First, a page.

Rudy Hubbard, recently inducted into the College Football Hall of Fame in January, is the first Black American assistant football coach in Ohio State’s history.
He’s also one of four former Florida A&M head football coaches in the College Football Hall of Fame.
Still, he’s the only HBCU head coach to win an NCAA Division 1-AA (now FCS) National Championship for the Rattlers in 1978, in addition to winning two Black college national titles.
Despite his coaching success at FAMU, unlike the other three former Halls of Fame coaches (Jake Gaither, Billy Joe and Joe Taylor), Hubbard is not a Black College Football Hall of Fame inductee.
Established in 2009 by former Grambling quarterbacks James “Shack” Harris and Doug Williams, the BCFHOF – according to its website – was created “to preserve the history and honor the greatest football players, coaches and contributors” from HBCUs.
Also read: Florida A&M coach Rudy Hubbard to be among College Football Hall of Fame’s 2021 inductees
Making another appearance on “The HBCU Report with Rob Calloway,” Hubbard discussed the possible reasons why he’s yet to be inducted into the BCFHOF.
“I talked to Shack Harris. And Shack was saying some stuff that he felt like what I really needed to do was patronize all of the different events, Hubbard said. “I’m in the big one now. And I’m not about to be running around trying to negotiate for that, you know, that’s just not my style.”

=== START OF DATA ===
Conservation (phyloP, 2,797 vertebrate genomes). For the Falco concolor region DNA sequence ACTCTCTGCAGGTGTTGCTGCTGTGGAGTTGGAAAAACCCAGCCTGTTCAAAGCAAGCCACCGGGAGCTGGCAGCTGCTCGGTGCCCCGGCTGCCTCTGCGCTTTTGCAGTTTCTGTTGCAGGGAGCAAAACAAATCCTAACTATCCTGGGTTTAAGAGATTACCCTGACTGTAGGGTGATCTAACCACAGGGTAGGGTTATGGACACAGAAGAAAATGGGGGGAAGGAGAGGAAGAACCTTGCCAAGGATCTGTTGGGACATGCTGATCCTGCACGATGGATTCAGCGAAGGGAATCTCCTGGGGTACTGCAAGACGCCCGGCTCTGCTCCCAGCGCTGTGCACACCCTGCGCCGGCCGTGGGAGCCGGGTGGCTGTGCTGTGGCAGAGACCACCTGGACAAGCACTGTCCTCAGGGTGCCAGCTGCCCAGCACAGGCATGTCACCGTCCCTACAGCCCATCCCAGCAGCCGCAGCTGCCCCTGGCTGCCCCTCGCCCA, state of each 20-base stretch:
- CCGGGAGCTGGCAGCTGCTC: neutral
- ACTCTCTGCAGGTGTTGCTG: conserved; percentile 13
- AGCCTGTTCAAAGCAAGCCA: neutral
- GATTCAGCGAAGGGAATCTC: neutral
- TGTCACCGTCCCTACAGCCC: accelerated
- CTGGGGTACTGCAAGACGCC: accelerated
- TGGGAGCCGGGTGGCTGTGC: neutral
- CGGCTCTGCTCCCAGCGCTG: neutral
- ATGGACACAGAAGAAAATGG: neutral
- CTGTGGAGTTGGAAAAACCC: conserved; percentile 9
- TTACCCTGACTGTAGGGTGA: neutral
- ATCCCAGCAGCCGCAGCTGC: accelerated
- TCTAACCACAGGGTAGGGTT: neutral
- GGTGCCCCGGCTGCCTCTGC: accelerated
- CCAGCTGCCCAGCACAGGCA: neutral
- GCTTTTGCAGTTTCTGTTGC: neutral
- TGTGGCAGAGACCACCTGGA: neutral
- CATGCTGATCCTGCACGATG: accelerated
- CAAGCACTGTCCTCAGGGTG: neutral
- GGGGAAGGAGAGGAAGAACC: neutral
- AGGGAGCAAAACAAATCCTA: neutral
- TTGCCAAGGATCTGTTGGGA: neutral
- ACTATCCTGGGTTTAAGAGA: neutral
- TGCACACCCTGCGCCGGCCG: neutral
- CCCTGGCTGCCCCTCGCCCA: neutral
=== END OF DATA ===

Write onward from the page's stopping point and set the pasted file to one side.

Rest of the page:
Hubbard further expressed that another reason for not getting inducted could be related to the fact that he didn’t attend an HBCU as a student or that he didn’t coach at one before becoming the head coach at Florida A&M in 1974.
“Most of the guys when they go into the Black College Hall of Fame, that’s all they’ve ever done. It’s really been Black colleges all their lives. And there’s a certain part of that that guys like Shack appreciate that,” he said. “So here I come from Ohio State, and the last thing they wanted to see or hear is a Black guy coming in here from a white school who’s going to now tell-show us how to do this thing. There’s some of that out there. How deep it runs, I don’t know, but when you start talking about being shunned, you know, let’s just call it like it is. There’s some of that out there.”
In his 12 seasons at Florida A&M, Hubbard’s record is 83-48-3. He’s the third-winningest coach in FAMU history behind Jake Gaither (204-36-4) and Billy Joe (86-46).
You can listen to the entire interview below.